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There’s an old saying that I’m sure you’ve heard that goes “you won’t know until you try”. While it’s one of those phrases that’s been around long before computers were in every office, it remains modern enough to be very relevant to working with software. I found myself thinking about this phrase when a client asked if they could have a Civil 3D surface printed on our 3D Printer, a 3D Systems CJP Project 660Pro.
It may sound obvious, but the only prerequisite for printing anything in 3D is that the object has a width, depth, and height. A Civil 3D surface object, while made up of X, Y, and Z points, is only a two-dimensional object since it has no thickness. The first hurdle would then be to add some “thickness” or height to that surface to make it printable.
If you are a Civil 3D user you may think, “well that’s easy, just use the Extract Solids from Surface”. And while that is exactly what crossed my mind when I started thinking about how to print a Civil 3D surface, it turns out that the Extract Solids from Surface does not work for very complex geometries. This command is great for extracting out solids from corridors and smaller surfaces, but it couldn’t generate a solid for a heavily graded 70-acre subdivision with 100’ of elevation difference between its low and high points.
As I didn’t have rights to use the surface described above when writing this blog, I am instead using another surface to illustrate the steps. For all intents and purposes, these steps will work for any surface.
Met with failure, I turned to 3ds Max, the most powerful geometry editing software in the AEC Collection. I had many options to choose from when importing the Civil 3D surface into 3ds Max, but I narrowed it down to two options.
The first option would use Civil View to exchange Civil 3D object data with 3ds Max using a VSP3D file. The second option is to export a LANDXML file from Civil 3D and then import that file into 3ds Max.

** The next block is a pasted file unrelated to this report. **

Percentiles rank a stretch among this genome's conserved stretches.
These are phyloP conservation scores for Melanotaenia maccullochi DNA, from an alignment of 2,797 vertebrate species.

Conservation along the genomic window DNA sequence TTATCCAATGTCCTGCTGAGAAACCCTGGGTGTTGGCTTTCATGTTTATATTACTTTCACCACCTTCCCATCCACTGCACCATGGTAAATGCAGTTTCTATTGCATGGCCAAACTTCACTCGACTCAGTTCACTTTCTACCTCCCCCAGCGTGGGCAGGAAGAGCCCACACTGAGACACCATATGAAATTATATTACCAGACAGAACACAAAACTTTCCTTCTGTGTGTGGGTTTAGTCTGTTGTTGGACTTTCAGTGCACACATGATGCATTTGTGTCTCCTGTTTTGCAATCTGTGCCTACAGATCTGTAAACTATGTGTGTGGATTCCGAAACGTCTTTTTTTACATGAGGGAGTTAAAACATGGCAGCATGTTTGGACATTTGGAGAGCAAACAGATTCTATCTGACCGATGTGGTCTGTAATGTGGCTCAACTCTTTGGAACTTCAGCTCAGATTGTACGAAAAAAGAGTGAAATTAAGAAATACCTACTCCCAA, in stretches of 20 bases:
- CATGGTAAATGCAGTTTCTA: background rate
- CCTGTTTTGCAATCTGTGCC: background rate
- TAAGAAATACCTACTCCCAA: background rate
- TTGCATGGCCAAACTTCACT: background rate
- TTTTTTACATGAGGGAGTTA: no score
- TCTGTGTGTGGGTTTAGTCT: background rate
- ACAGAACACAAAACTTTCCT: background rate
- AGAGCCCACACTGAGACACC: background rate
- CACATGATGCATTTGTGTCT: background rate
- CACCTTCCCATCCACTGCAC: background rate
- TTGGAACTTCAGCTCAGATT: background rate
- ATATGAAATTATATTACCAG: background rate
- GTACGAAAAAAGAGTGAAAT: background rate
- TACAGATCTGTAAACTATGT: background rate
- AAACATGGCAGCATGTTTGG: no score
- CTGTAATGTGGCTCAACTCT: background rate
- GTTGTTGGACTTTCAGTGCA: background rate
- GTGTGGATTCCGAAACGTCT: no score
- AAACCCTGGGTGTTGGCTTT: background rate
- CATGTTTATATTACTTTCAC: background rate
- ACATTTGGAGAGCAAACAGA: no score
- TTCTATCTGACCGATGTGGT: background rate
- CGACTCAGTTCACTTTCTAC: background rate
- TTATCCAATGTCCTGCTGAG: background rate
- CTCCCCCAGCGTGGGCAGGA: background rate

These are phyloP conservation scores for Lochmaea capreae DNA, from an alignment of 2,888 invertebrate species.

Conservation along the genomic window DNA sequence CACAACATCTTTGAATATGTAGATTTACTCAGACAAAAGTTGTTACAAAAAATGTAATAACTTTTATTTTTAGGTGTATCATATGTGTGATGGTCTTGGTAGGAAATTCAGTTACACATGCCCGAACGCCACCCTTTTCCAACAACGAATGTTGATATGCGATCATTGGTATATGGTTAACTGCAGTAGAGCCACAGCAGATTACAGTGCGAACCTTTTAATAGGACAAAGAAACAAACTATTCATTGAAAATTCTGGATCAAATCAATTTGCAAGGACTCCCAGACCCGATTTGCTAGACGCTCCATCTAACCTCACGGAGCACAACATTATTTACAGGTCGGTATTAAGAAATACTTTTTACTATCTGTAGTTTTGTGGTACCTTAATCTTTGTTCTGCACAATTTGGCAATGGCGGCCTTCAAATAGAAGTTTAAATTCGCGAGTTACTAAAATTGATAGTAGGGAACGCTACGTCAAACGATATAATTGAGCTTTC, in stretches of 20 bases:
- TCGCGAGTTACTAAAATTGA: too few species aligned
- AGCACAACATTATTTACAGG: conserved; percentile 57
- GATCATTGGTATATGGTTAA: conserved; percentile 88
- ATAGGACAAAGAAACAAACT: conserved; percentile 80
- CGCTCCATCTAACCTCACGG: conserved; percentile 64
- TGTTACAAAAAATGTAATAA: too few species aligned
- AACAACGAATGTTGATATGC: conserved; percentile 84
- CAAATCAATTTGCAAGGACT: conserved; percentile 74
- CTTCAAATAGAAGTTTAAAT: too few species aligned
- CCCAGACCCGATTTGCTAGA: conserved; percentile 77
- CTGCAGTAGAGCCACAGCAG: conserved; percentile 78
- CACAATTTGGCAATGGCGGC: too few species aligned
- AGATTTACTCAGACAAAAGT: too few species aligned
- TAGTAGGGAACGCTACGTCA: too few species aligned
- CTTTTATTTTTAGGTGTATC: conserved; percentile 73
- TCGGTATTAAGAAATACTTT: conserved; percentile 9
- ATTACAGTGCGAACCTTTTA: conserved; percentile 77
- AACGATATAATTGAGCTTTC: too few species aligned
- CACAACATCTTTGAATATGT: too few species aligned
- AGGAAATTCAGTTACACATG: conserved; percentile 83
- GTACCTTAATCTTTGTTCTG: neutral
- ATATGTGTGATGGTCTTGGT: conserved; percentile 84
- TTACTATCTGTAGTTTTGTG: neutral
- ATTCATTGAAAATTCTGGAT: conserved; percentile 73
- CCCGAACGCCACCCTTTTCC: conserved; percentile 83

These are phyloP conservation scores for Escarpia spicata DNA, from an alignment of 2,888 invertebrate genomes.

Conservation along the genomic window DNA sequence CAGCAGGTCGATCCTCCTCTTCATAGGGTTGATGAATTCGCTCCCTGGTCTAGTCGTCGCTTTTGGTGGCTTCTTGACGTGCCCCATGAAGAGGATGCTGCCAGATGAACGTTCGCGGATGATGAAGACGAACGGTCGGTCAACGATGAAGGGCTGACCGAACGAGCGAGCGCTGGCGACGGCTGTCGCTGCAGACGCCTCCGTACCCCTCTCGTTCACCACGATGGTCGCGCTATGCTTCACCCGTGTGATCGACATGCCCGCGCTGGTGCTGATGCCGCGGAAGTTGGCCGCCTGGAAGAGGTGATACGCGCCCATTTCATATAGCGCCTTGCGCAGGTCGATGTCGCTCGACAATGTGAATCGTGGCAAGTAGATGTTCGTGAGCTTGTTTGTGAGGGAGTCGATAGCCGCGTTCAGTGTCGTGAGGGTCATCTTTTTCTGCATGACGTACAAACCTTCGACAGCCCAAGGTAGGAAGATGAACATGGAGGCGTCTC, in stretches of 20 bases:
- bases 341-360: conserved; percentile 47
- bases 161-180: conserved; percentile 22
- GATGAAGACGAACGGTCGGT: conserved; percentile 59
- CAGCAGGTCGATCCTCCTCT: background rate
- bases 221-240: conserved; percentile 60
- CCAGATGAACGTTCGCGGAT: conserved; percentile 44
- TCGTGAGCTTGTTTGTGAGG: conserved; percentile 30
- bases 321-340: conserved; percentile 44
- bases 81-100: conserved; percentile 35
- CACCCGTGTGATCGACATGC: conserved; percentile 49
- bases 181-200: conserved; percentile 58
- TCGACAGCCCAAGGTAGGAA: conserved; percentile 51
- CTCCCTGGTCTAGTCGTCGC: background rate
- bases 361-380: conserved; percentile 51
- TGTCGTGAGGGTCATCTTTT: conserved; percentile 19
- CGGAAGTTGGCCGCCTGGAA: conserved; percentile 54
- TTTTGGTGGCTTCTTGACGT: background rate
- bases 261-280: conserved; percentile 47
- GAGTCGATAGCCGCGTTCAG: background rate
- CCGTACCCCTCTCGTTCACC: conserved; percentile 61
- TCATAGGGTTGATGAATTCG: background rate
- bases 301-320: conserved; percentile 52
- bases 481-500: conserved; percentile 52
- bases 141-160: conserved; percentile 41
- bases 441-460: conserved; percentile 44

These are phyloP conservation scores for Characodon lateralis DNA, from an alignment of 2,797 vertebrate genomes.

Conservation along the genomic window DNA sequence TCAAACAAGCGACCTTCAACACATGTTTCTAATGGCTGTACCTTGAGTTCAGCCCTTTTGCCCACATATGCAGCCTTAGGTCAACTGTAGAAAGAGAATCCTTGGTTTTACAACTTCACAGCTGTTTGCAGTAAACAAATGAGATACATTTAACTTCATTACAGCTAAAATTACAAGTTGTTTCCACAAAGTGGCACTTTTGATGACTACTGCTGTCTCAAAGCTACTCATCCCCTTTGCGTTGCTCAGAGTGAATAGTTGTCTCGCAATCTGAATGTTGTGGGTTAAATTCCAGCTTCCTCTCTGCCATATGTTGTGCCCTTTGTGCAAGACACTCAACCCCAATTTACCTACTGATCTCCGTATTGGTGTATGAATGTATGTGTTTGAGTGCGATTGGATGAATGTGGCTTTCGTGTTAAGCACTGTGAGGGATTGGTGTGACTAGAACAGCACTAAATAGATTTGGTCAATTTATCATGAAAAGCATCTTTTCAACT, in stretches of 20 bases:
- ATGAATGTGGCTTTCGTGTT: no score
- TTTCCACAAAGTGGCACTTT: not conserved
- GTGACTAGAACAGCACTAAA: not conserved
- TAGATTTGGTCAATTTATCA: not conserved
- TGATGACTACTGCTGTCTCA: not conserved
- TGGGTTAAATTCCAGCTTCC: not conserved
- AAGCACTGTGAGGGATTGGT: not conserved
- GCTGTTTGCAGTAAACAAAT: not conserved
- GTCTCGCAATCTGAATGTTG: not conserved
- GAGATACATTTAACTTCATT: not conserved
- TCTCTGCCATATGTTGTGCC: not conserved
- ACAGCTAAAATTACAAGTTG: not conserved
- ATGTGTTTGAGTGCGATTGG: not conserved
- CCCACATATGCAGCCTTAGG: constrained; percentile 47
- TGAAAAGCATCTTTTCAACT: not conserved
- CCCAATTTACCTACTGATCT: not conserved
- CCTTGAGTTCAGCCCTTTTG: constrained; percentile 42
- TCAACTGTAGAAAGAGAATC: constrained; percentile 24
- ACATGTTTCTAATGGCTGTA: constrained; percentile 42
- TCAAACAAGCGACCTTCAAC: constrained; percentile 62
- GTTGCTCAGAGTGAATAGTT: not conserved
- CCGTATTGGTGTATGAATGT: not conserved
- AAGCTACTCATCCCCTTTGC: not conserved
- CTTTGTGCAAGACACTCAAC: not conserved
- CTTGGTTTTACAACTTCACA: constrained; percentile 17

I ended up choosing the latter option since it automatically generated polygons in the various HIDE boundaries found on the Civil 3D surface I was using. While I lost a marginal amount of fidelity from the original surface, using LANDXML created a gapless surface which we preferred for the 3D Print.
Exporting a LANDXML file from Civil 3D is as easy as right-clicking the surface in the Prospector and selecting Export LandXML… Importing the LANDXML file into 3ds Max is equally simple; click on the File menu, choose Import and select the LANDXML file. You should uncheck Smooth Surface in the Object Creation Options to preserve the Civil 3D surface geometry.
Unlike the Extract Solids from Surface command in Civil 3D, I simply had to create a watertight poly surface or mesh in 3ds Max. A watertight model is defined as an object that doesn’t have any naked edges. McNeel’s website makes a great analogy when defining a watertight object; “another way to understand a solid is to see it as a balloon. If there is even a pin prick size hole, it will deflate. Thus it is not air/watertight, not volumetric. A solid is a volume. A solid is its outer surfaces, once they are completely joined”
The LANDXML import provides me with a editable mesh in 3ds Max. To manipulate the geometries in the mesh to create the watertight solid I previously mentioned, follow these steps:
Despite the extensive list of steps, the process is straightforward if you are familiar with 3ds Max. The video below illustrates all these steps to make it easier to follow along.